"I said no Billy!"
It feels like I say this a lot. One of the struggles with autism is children with it sometimes don't understand what you're saying. Billy on the other hand, understands what no means but, takes advantage of it. When Billy gets really though he gets angry. When Billy gets angry...
"Billy, no jumping on the table!" I yell.
He continues to jump on the table so I go over to grab him. As I grab him he dead weights himself so that it hurts to pick him up. For those of you who don't know, Billy's a big boy full of a lot of bone and muscle. It's hard to pick him up in the first place so, when he dead weights himself...it's even worse. I put billy on the floor and kneel down. Looking him at eye level I say, "No Billy! No jumping on the table."
Now as Billy smiles he pinches my arm and says "Say ouch Blanna! Say ouch Blanna!"
"No ouch Billy stop it." I say holding his arms.
This is the started cycle of Billy's anger and it's goes on and on. My parents have brought him to a behaviorist to see what they say about it. He thinks it's the funniest thing in the world and especially when he goes into time-out.
So, I was online looking at any new articles I could find about autism for this part of my blog and this one stood out at me when I read the title. I'm in an Infant/Child Development course at my school and I find it very interesting but, when I see the title: New Research Tool Can Detect Autism at 9 Months Of Age I get confused. At 9 months old you aren't even one years old yet. This article is rather old and from 2008 but, I find it interesting and thought I should share it with you. In the article it says a professor from McMaster University can say if a child has Autism in 10 minutes. How this happens you ask? I do not know. He claims that he can figure this out by looking at the way the child looks at things. By looking at their eye contact as a baby. Now a days most children don't get the diagnosis for Autism until they are around the age of two. This professor says that this could make things easier on families if they find out about their child having Autism this early. Well, what if they do the wrong diagnosis? What if they child is really "normal" and the test was wrong? What happens then? You tell me.
Here's The Article: http://www.sciencedaily.com/releases/2008/05/080520112133.htm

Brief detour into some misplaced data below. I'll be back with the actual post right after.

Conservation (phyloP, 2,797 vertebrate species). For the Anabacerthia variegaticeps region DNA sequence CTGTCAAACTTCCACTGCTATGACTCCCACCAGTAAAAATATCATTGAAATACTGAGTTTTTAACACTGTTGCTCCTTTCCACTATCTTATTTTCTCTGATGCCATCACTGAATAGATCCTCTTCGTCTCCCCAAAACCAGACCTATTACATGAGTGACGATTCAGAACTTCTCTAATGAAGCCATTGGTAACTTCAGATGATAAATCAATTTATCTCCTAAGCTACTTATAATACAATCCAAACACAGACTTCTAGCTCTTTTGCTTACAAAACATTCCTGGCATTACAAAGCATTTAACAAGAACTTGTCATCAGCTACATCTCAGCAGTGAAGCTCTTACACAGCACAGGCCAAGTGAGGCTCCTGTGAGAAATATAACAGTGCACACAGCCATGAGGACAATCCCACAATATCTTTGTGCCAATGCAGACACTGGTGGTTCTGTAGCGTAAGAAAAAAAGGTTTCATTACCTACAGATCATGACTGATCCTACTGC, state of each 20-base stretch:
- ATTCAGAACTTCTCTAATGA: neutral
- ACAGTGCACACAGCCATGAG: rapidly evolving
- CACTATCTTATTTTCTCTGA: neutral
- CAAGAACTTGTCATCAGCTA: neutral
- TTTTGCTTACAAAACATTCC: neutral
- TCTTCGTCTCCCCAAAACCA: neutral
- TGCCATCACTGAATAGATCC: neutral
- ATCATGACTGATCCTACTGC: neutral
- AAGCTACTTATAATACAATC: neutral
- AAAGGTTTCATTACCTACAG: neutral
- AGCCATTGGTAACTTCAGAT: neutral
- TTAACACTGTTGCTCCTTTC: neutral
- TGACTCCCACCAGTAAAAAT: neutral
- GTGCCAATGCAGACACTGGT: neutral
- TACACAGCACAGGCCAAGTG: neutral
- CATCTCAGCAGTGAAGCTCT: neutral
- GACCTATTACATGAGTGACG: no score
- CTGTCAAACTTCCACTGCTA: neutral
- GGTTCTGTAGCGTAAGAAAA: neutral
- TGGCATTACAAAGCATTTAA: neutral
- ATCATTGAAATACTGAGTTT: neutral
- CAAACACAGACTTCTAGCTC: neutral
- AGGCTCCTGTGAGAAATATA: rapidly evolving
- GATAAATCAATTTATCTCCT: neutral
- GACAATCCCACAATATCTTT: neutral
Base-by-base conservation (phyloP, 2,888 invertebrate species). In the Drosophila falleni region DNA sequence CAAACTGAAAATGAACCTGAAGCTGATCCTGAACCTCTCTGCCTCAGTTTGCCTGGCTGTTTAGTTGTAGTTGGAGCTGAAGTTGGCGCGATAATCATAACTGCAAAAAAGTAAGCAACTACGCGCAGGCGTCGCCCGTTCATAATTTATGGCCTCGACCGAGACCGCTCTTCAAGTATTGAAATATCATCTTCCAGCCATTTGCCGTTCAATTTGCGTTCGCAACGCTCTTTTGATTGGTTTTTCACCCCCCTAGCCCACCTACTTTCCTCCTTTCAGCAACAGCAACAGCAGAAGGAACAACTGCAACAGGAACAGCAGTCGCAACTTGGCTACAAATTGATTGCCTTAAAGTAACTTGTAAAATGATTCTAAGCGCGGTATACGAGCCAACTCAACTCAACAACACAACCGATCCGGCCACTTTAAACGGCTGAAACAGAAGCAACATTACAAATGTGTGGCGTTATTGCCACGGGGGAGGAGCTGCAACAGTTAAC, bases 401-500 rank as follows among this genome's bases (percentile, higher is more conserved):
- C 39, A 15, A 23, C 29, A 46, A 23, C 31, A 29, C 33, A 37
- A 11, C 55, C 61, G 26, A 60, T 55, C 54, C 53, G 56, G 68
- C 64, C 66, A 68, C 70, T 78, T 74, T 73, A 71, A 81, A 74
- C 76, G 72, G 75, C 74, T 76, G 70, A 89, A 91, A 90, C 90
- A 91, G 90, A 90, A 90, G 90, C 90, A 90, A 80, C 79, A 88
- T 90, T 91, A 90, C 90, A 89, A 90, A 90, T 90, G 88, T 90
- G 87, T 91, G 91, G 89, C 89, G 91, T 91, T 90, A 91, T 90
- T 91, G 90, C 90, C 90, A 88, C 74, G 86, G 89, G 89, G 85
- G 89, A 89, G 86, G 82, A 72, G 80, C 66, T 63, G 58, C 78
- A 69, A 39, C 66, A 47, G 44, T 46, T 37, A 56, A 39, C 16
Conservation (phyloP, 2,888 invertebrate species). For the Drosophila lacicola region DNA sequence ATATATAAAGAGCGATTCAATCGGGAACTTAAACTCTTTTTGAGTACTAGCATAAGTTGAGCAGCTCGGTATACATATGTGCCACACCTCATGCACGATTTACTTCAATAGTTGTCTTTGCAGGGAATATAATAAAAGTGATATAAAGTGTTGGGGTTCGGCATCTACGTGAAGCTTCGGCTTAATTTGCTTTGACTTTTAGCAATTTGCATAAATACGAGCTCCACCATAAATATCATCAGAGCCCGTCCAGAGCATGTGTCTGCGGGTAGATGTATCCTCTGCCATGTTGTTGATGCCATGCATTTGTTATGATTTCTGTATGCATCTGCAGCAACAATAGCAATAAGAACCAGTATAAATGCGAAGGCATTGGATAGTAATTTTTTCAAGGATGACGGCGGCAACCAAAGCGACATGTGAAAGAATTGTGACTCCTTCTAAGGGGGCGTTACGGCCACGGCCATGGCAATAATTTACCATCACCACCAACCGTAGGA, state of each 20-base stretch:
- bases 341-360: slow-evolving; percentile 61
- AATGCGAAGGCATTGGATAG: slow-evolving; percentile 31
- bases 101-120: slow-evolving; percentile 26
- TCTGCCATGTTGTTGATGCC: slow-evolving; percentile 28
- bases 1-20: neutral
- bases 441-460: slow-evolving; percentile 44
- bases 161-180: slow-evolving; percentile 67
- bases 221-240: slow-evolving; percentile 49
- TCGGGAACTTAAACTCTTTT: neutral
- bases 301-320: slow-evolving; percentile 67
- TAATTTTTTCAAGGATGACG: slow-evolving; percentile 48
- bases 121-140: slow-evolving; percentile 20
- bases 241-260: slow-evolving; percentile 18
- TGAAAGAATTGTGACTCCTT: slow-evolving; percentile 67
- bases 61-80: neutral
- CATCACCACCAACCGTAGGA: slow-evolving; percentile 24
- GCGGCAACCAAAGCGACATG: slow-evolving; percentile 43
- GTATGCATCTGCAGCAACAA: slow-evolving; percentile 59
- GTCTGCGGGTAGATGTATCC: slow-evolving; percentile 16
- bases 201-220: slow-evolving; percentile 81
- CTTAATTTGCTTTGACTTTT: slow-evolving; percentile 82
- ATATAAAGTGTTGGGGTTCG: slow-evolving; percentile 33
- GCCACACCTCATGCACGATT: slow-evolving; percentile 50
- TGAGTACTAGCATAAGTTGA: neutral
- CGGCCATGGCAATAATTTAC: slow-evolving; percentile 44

McMaster University (2008, May 21). New Research Tool Can Detect Autism At 9 Months Of Age. ScienceDaily. Retrieved December 15, 2010, from http://www.sciencedaily.com /releases/2008/05/080520112133.htm
Another article I found was named Siblings Of Autistic Children At Risk For Developmental Problems, Study Shows. Whatever this study is, must be wrong because I really don't thing siblings of someone with this disability have developmental problems. That was my first thought when I read the title. I then read the article. This was the first line,"Younger siblings of children with autism are at risk to suffer from delayed verbal, cognitive and motor development in their early childhood years." Okay, I agree with this to an extent. Yes, if you have an older sibling with Autism you may pick up on some of the habits they have but, they will go away. you won't have them forever. I read on some More and I see that younger siblings of children with Autism have been diagnosed with delays in developmental areas such as speech, cognitive and motor developmental skills. My sister is older than my brother by a couple years. She doesn't have Autism but, he does. Did he pick this up from her? No! I then read on and see a professor from the college this was studied at (Professor Yirmiya) says "Siblings of children with autism are likely to inherit genes that will cause a weakened expression of autistic symptoms," So does this mean Billy would've inherited some genes from Madelyn and they turned into Autism? I have another question though. Is Autism Genetic? I don't think it is. I think it's a environmental or medical issue that you develop as time goes on from different things such as sicknesses at a very young age. What are your thoughts on this?
Here's the article. Read it for yourself.
The Hebrew University of Jerusalem (2007, April 24). Siblings Of Autistic Children At Risk For Developmental Problems, Study Shows. ScienceDaily. Retrieved December 15, 2010, from http://www.sciencedaily.com /releases/2007/04/070423100907.htm